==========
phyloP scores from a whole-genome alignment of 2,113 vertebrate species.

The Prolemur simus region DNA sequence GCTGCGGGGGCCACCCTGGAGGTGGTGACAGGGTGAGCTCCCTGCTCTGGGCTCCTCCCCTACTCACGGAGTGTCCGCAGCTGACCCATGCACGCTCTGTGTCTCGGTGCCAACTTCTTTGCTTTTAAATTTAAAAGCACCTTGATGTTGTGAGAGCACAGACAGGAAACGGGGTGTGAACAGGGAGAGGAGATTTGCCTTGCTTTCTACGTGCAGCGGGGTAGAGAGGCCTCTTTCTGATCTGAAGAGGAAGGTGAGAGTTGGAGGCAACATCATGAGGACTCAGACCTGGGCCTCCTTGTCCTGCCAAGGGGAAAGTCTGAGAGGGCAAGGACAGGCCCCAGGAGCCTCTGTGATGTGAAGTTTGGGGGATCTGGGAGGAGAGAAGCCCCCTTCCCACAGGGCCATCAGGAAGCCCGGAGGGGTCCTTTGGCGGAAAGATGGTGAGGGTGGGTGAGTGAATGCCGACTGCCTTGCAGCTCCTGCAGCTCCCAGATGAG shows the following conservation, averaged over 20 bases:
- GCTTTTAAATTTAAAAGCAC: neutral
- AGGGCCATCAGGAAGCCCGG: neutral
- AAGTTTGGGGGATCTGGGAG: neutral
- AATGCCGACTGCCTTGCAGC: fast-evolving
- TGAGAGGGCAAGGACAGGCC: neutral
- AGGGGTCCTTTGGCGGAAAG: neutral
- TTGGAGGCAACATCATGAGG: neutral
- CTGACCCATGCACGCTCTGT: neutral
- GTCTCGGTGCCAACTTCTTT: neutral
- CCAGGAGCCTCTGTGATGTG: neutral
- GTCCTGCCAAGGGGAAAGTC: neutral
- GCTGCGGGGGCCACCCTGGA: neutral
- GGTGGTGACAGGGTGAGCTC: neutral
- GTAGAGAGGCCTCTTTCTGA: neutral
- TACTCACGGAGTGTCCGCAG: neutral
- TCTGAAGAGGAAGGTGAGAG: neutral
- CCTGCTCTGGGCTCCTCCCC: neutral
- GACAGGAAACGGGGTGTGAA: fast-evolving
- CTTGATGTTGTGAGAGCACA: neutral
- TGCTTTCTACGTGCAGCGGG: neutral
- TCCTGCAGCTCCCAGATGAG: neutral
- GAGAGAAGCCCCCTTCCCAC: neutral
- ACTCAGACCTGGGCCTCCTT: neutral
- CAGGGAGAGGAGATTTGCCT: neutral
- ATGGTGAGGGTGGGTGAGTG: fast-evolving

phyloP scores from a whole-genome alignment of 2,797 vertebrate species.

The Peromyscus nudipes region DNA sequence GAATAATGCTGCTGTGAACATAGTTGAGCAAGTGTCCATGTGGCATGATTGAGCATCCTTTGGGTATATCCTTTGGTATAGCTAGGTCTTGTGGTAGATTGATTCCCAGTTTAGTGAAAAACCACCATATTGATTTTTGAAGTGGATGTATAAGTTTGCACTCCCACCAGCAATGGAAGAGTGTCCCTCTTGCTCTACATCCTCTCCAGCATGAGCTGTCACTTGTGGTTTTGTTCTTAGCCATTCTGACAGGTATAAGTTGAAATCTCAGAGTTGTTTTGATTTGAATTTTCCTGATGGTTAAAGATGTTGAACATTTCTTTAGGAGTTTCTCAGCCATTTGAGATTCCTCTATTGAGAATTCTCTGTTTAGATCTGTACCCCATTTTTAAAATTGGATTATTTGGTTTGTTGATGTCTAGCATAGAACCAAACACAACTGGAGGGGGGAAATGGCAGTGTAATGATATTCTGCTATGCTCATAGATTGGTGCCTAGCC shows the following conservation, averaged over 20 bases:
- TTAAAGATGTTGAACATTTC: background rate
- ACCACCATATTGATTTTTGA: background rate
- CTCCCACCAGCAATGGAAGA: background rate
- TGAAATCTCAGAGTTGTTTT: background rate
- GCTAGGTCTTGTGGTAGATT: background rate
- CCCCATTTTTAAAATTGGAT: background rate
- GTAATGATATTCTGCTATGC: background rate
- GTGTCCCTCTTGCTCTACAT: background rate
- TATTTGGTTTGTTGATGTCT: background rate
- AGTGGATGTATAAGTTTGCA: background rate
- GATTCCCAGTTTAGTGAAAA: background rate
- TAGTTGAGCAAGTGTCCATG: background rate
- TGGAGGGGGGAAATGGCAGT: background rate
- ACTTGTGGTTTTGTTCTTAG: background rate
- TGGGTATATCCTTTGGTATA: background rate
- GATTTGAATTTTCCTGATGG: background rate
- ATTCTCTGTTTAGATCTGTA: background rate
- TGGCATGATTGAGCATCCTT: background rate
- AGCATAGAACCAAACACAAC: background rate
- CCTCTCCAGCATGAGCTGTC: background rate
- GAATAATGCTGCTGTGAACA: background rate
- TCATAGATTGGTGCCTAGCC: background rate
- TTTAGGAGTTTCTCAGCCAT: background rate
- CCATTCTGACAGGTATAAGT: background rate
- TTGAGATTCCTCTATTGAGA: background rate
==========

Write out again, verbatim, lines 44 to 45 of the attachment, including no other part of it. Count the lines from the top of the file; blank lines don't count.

- TGGGTATATCCTTTGGTATA: background rate
- GATTTGAATTTTCCTGATGG: background rate